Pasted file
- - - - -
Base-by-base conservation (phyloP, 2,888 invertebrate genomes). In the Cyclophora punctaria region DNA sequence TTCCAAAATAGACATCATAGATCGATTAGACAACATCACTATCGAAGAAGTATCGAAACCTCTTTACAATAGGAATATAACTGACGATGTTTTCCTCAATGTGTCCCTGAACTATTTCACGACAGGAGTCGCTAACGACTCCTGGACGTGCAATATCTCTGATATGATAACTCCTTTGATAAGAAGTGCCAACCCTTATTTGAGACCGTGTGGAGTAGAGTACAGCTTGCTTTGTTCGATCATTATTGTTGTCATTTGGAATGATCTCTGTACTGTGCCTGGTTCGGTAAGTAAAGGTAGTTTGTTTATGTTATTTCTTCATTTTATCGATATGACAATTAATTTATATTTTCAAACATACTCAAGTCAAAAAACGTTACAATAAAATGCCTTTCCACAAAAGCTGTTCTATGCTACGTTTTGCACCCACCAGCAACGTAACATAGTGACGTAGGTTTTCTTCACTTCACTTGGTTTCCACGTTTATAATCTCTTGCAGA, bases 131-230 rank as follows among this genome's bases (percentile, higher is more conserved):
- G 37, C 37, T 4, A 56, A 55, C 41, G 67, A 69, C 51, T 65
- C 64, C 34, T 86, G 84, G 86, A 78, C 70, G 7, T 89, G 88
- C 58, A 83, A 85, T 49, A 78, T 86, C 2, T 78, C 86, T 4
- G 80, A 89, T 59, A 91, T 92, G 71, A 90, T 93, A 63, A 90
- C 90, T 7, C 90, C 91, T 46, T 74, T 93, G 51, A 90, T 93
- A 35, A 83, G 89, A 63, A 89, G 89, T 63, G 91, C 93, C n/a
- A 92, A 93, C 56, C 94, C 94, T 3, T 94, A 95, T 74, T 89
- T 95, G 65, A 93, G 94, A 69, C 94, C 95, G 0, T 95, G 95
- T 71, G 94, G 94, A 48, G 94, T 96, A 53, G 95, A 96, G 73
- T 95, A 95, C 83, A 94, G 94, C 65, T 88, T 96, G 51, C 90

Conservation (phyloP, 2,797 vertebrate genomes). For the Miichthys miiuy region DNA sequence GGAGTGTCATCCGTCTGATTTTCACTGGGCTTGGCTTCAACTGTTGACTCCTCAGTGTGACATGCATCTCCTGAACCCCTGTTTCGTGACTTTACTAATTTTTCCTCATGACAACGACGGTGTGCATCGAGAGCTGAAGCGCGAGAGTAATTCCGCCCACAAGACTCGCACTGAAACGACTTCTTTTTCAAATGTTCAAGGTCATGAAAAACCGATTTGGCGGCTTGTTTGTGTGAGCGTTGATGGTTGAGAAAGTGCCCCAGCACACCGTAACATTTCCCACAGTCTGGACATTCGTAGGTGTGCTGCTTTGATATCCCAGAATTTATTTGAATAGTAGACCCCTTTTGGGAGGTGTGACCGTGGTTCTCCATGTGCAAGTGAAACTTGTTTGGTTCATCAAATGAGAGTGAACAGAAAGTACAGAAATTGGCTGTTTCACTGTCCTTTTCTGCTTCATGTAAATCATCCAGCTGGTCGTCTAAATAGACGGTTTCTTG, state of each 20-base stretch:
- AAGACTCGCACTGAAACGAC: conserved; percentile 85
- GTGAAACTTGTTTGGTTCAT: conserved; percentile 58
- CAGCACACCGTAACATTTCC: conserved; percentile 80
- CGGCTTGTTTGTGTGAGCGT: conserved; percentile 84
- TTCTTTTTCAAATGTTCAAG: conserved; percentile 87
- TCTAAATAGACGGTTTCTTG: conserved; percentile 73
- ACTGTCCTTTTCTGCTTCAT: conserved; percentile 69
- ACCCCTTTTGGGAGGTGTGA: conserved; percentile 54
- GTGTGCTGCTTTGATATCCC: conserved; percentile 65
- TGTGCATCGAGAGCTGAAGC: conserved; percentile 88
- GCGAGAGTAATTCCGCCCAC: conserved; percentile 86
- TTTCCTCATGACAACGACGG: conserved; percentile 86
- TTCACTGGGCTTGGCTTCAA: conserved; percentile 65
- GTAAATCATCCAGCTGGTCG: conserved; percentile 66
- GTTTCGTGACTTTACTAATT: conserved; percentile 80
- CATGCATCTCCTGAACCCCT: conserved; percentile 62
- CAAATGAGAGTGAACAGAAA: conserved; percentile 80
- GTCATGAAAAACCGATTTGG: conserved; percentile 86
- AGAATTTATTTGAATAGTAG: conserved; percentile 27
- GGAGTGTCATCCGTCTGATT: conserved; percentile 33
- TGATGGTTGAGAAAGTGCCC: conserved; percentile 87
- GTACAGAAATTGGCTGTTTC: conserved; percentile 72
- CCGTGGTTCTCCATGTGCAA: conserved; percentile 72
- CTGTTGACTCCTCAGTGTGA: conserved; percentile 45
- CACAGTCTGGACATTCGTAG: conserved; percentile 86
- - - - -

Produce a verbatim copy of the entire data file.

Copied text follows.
Base-by-base conservation (phyloP, 2,888 invertebrate genomes). In the Cyclophora punctaria region DNA sequence TTCCAAAATAGACATCATAGATCGATTAGACAACATCACTATCGAAGAAGTATCGAAACCTCTTTACAATAGGAATATAACTGACGATGTTTTCCTCAATGTGTCCCTGAACTATTTCACGACAGGAGTCGCTAACGACTCCTGGACGTGCAATATCTCTGATATGATAACTCCTTTGATAAGAAGTGCCAACCCTTATTTGAGACCGTGTGGAGTAGAGTACAGCTTGCTTTGTTCGATCATTATTGTTGTCATTTGGAATGATCTCTGTACTGTGCCTGGTTCGGTAAGTAAAGGTAGTTTGTTTATGTTATTTCTTCATTTTATCGATATGACAATTAATTTATATTTTCAAACATACTCAAGTCAAAAAACGTTACAATAAAATGCCTTTCCACAAAAGCTGTTCTATGCTACGTTTTGCACCCACCAGCAACGTAACATAGTGACGTAGGTTTTCTTCACTTCACTTGGTTTCCACGTTTATAATCTCTTGCAGA, bases 131-230 rank as follows among this genome's bases (percentile, higher is more conserved):
- G 37, C 37, T 4, A 56, A 55, C 41, G 67, A 69, C 51, T 65
- C 64, C 34, T 86, G 84, G 86, A 78, C 70, G 7, T 89, G 88
- C 58, A 83, A 85, T 49, A 78, T 86, C 2, T 78, C 86, T 4
- G 80, A 89, T 59, A 91, T 92, G 71, A 90, T 93, A 63, A 90
- C 90, T 7, C 90, C 91, T 46, T 74, T 93, G 51, A 90, T 93
- A 35, A 83, G 89, A 63, A 89, G 89, T 63, G 91, C 93, C n/a
- A 92, A 93, C 56, C 94, C 94, T 3, T 94, A 95, T 74, T 89
- T 95, G 65, A 93, G 94, A 69, C 94, C 95, G 0, T 95, G 95
- T 71, G 94, G 94, A 48, G 94, T 96, A 53, G 95, A 96, G 73
- T 95, A 95, C 83, A 94, G 94, C 65, T 88, T 96, G 51, C 90

Conservation (phyloP, 2,797 vertebrate genomes). For the Miichthys miiuy region DNA sequence GGAGTGTCATCCGTCTGATTTTCACTGGGCTTGGCTTCAACTGTTGACTCCTCAGTGTGACATGCATCTCCTGAACCCCTGTTTCGTGACTTTACTAATTTTTCCTCATGACAACGACGGTGTGCATCGAGAGCTGAAGCGCGAGAGTAATTCCGCCCACAAGACTCGCACTGAAACGACTTCTTTTTCAAATGTTCAAGGTCATGAAAAACCGATTTGGCGGCTTGTTTGTGTGAGCGTTGATGGTTGAGAAAGTGCCCCAGCACACCGTAACATTTCCCACAGTCTGGACATTCGTAGGTGTGCTGCTTTGATATCCCAGAATTTATTTGAATAGTAGACCCCTTTTGGGAGGTGTGACCGTGGTTCTCCATGTGCAAGTGAAACTTGTTTGGTTCATCAAATGAGAGTGAACAGAAAGTACAGAAATTGGCTGTTTCACTGTCCTTTTCTGCTTCATGTAAATCATCCAGCTGGTCGTCTAAATAGACGGTTTCTTG, state of each 20-base stretch:
- AAGACTCGCACTGAAACGAC: conserved; percentile 85
- GTGAAACTTGTTTGGTTCAT: conserved; percentile 58
- CAGCACACCGTAACATTTCC: conserved; percentile 80
- CGGCTTGTTTGTGTGAGCGT: conserved; percentile 84
- TTCTTTTTCAAATGTTCAAG: conserved; percentile 87
- TCTAAATAGACGGTTTCTTG: conserved; percentile 73
- ACTGTCCTTTTCTGCTTCAT: conserved; percentile 69
- ACCCCTTTTGGGAGGTGTGA: conserved; percentile 54
- GTGTGCTGCTTTGATATCCC: conserved; percentile 65
- TGTGCATCGAGAGCTGAAGC: conserved; percentile 88
- GCGAGAGTAATTCCGCCCAC: conserved; percentile 86
- TTTCCTCATGACAACGACGG: conserved; percentile 86
- TTCACTGGGCTTGGCTTCAA: conserved; percentile 65
- GTAAATCATCCAGCTGGTCG: conserved; percentile 66
- GTTTCGTGACTTTACTAATT: conserved; percentile 80
- CATGCATCTCCTGAACCCCT: conserved; percentile 62
- CAAATGAGAGTGAACAGAAA: conserved; percentile 80
- GTCATGAAAAACCGATTTGG: conserved; percentile 86
- AGAATTTATTTGAATAGTAG: conserved; percentile 27
- GGAGTGTCATCCGTCTGATT: conserved; percentile 33
- TGATGGTTGAGAAAGTGCCC: conserved; percentile 87
- GTACAGAAATTGGCTGTTTC: conserved; percentile 72
- CCGTGGTTCTCCATGTGCAA: conserved; percentile 72
- CTGTTGACTCCTCAGTGTGA: conserved; percentile 45
- CACAGTCTGGACATTCGTAG: conserved; percentile 86